Termination of agreement; Stand-down - employer questions about WorkChoices

Q&A

Termination of agreement; Stand-down - employer questions about WorkChoices

Here are some questions and answers addressing two separate issues: termination of a pre-reform state agreement; and stand-down in the WorkChoices environment.

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Here are some questions and answers addressing two separate issues: termination of a pre-reform state agreement; and stand-down in the WorkChoices environment.

As with all articles with respect to WorkChoices the commentary is based on the presumption that the employer is a constitutional corporation, unless otherwise specified.

Terminating a pre-reform State agreement

Q. We wish to stand down some of our employees without pay because the premises were recently damaged by fire. The employees have so far agreed to take their accrued annual leave, but the site won't be operational for another two months. Their employment conditions are currently covered by a NAPSA which does not provide for stand-down. Is there any relief provided by WorkChoices?

A. If a preserved collective State agreement is terminated and not replaced by a new workplace agreement under WorkChoices the employees minimum conditions of employment will be governed by the Australian Fair Pay and Conditions Standard (AFPCS) and the other conditions prescribed by the WRAct.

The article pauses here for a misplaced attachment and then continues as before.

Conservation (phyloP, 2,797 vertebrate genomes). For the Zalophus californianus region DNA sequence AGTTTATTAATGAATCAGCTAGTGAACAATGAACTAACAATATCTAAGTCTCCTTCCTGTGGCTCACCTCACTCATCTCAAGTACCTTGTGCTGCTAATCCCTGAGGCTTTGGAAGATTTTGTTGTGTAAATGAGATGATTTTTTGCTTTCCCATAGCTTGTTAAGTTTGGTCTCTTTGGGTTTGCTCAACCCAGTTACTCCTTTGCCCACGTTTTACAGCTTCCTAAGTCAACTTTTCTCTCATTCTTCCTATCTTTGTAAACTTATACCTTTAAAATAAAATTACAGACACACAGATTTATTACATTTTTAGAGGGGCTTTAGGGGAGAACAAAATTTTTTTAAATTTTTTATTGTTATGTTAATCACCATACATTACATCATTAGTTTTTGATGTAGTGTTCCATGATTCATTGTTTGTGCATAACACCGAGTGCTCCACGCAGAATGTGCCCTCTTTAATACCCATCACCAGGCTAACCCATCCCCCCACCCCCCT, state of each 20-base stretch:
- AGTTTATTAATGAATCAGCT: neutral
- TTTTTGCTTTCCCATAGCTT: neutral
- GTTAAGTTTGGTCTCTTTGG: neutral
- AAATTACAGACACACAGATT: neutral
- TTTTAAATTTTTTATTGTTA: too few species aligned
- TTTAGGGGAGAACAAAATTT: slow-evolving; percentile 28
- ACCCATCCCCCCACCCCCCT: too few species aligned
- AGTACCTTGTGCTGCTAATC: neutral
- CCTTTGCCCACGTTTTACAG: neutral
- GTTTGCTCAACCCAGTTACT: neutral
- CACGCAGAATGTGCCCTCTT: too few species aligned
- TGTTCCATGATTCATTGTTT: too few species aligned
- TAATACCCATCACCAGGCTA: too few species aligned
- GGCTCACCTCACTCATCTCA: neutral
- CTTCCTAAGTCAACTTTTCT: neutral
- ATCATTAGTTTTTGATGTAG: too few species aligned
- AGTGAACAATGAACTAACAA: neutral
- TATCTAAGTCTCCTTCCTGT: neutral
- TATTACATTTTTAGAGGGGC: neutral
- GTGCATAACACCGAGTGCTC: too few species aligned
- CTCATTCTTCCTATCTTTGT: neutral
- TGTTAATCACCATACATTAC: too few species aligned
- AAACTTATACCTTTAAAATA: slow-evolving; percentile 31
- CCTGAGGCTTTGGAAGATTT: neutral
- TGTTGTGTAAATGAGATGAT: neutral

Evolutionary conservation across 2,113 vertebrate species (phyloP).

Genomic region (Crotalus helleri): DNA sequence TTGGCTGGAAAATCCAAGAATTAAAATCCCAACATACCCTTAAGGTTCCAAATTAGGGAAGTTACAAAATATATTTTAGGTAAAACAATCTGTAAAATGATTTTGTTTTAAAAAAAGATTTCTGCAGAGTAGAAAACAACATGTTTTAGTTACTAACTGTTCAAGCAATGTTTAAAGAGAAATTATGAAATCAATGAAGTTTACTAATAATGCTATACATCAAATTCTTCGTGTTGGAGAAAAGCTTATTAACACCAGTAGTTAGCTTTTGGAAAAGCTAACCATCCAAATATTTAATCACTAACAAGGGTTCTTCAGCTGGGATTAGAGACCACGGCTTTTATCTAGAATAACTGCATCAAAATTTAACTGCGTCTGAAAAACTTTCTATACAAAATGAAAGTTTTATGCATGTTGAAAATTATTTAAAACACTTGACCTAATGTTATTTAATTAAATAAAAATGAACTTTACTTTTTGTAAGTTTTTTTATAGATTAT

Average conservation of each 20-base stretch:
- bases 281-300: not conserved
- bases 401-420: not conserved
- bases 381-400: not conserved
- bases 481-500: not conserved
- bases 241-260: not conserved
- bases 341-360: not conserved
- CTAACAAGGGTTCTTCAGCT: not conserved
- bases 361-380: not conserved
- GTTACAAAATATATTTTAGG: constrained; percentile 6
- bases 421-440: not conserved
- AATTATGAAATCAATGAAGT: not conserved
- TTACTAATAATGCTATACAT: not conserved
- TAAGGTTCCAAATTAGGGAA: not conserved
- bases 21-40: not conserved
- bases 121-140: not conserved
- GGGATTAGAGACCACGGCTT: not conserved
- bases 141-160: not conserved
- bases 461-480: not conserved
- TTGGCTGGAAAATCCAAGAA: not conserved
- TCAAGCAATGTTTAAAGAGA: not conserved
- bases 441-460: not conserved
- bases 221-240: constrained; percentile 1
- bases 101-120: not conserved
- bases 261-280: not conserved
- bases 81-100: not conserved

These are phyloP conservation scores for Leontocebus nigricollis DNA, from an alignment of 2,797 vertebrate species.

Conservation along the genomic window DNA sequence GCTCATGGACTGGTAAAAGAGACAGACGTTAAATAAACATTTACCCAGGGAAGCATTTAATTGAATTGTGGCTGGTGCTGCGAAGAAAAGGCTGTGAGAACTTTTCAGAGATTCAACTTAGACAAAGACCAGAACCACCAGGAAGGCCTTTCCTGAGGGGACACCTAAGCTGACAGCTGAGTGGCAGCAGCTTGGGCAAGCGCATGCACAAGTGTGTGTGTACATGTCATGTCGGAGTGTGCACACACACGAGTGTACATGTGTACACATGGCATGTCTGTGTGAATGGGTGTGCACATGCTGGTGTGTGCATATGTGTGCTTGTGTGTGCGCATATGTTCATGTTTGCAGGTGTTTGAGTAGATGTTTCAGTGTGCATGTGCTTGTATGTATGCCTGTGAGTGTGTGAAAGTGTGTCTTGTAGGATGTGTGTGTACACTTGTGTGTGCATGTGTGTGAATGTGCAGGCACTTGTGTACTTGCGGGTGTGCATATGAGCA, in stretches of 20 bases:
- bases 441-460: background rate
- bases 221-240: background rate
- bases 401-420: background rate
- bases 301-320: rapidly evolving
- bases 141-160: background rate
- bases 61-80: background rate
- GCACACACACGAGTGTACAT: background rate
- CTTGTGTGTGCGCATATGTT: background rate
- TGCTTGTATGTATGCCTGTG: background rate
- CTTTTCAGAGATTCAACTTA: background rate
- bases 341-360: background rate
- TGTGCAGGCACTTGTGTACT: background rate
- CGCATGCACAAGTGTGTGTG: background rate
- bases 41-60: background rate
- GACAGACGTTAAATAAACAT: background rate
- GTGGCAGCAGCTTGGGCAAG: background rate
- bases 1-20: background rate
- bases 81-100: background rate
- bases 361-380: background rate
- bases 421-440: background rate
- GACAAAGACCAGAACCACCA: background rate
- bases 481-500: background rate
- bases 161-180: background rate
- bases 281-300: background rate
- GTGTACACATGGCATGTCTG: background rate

Minimum conditions

Minimum conditions include: the Federal minimum wage ($12.75 p/hr), default casual loading (20%), 38 hour week, four weeks' annual leave, 10 days' personal/carer's leave, 52 weeks unpaid parental leave, unpaid meal break of 30 minutes after five hours work, prescribed paid public holidays, two days compassionate leave per occasion, and notice of termination by the employer.

Stand-down

Q. We wish to stand down some of our employees without pay because the premises were recently damaged by fire. The employees have so far agreed to take their accrued annual leave, but the site won't be operational for another two months. Their employment conditions are currently covered by a NAPSA which does not provide for stand-down. Is there any relief provided by WorkChoices?

A. Under common law an employer has no unilateral right to stand down an employee without pay unless provided by the applicable industrial instrument, contract of employment or employment legislation.

There is no right under WorkChoices to stand down employees and so this situation has remained unchanged. In this instance, unless there is a specific provision in the NAPSA that allows the employer to stand down employees without pay, the employer has only two options - to terminate the employees (giving proper notice) due to redundancy and paying out all relevant termination entitlements, or continue to pay employees until the particular premises becomes operational.

Related

No termination of preserved state agreement

What's unenforceable in pre-reform federal awards

  

 

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